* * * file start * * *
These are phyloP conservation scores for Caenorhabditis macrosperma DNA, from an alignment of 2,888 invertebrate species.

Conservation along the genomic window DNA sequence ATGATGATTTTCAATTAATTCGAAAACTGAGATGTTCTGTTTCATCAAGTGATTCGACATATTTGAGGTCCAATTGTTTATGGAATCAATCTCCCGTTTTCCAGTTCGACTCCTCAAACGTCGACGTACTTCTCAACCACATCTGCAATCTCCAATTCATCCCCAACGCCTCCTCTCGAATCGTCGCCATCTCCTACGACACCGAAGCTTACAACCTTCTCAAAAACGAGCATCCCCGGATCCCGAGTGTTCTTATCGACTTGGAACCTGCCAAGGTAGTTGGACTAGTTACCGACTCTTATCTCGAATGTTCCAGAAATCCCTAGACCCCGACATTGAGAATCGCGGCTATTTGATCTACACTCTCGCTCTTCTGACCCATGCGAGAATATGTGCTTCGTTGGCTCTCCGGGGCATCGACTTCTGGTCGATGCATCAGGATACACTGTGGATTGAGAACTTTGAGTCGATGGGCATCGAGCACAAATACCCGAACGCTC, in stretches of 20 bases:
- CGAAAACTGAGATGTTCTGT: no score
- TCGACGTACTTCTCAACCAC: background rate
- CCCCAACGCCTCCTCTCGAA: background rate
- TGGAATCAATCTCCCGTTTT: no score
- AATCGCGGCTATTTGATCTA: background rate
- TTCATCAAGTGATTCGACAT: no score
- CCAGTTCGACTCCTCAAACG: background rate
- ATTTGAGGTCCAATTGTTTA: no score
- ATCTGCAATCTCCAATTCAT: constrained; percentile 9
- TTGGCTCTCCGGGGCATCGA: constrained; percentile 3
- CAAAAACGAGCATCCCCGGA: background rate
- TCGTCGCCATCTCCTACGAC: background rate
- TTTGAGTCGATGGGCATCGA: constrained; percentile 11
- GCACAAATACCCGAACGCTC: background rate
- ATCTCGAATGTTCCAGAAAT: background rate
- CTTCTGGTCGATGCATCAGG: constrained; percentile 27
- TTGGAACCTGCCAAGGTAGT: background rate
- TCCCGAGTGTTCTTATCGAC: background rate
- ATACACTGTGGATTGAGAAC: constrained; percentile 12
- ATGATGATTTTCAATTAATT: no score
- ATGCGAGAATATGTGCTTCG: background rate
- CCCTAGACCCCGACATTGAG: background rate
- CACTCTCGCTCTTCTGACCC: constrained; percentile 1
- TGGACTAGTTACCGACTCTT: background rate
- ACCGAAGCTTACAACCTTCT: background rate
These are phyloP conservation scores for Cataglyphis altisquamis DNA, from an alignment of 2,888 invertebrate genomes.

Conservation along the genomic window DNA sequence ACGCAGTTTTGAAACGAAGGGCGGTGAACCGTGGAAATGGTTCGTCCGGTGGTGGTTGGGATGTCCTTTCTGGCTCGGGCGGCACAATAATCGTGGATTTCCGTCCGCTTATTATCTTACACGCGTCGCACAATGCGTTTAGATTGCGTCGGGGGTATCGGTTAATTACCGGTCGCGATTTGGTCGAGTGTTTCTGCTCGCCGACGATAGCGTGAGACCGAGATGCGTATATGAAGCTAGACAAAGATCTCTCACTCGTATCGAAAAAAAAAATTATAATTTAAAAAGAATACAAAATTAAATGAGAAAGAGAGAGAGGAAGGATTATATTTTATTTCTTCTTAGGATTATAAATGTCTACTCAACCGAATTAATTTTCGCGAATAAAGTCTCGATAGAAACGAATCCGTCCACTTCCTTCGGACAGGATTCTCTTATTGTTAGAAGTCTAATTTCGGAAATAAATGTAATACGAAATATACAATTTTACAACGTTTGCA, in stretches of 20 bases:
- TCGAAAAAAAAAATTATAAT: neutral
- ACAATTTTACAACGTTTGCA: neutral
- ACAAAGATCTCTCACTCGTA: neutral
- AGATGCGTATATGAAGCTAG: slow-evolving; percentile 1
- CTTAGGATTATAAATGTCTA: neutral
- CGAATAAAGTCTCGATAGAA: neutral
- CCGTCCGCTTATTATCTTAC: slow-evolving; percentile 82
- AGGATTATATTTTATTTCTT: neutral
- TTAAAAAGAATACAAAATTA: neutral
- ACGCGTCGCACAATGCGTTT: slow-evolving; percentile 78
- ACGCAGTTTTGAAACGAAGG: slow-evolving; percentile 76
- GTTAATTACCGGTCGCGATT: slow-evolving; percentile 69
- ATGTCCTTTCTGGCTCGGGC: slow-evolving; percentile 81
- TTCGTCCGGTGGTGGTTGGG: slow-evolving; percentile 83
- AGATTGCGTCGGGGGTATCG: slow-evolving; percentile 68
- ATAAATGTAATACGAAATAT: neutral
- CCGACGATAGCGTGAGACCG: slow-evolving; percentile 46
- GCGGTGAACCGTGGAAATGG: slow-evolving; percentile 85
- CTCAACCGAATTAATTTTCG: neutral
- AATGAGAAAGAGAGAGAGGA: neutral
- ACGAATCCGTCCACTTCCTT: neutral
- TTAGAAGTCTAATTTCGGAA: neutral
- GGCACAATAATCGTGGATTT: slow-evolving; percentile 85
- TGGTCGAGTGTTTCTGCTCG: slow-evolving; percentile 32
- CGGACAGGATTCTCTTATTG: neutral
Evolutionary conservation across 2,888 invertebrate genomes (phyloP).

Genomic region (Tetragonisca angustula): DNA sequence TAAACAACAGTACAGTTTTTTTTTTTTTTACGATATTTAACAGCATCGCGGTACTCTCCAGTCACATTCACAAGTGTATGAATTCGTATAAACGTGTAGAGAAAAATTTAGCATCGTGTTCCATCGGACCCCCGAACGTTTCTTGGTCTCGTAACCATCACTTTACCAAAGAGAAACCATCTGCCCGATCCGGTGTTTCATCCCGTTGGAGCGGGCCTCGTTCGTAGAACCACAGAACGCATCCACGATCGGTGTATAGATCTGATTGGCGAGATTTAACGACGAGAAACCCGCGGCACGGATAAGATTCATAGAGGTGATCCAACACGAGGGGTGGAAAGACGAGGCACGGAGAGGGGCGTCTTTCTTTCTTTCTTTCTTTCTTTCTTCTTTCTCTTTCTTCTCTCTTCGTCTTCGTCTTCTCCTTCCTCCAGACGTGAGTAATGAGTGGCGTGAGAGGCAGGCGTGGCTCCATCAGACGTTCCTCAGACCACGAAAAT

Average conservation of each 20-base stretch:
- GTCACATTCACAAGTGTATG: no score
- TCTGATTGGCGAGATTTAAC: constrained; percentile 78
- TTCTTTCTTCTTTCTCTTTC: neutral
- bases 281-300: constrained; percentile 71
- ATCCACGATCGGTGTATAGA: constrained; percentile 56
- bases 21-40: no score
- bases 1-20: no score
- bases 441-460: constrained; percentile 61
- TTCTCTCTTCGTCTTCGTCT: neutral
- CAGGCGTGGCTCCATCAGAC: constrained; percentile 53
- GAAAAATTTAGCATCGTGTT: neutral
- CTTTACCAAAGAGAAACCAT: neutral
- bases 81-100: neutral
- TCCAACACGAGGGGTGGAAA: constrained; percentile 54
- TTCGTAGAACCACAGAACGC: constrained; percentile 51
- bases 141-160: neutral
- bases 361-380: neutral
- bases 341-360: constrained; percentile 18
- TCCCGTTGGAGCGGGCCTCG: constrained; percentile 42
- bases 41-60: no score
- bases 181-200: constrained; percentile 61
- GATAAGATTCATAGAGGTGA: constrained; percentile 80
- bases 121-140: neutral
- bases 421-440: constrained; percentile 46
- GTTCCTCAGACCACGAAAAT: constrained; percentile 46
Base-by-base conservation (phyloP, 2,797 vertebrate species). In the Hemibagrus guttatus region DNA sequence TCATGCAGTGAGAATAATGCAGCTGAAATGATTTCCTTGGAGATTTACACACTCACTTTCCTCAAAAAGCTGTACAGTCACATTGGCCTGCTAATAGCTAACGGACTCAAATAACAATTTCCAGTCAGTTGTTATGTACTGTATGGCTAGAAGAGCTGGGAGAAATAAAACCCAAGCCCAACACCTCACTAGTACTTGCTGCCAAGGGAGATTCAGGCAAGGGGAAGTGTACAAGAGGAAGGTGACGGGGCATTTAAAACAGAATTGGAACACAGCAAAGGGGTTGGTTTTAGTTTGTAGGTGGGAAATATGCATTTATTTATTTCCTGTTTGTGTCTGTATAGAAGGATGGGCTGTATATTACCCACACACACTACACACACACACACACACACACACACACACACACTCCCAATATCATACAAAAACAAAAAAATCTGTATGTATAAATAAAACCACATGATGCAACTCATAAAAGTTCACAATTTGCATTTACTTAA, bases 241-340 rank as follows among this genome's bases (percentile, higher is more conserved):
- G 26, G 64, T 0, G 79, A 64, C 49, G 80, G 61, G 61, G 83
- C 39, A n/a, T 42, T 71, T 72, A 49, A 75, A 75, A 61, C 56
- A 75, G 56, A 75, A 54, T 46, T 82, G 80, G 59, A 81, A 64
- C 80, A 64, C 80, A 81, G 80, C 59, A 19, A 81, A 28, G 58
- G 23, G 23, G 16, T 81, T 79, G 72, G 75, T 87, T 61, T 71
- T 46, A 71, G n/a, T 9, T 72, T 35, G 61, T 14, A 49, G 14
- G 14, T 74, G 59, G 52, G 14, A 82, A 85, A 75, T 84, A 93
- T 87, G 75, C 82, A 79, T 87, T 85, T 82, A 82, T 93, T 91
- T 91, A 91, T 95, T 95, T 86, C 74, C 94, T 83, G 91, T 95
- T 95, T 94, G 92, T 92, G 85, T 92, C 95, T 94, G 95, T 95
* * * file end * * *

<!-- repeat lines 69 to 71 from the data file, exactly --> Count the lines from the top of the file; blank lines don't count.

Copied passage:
- CTTTACCAAAGAGAAACCAT: neutral
- bases 81-100: neutral
- TCCAACACGAGGGGTGGAAA: constrained; percentile 54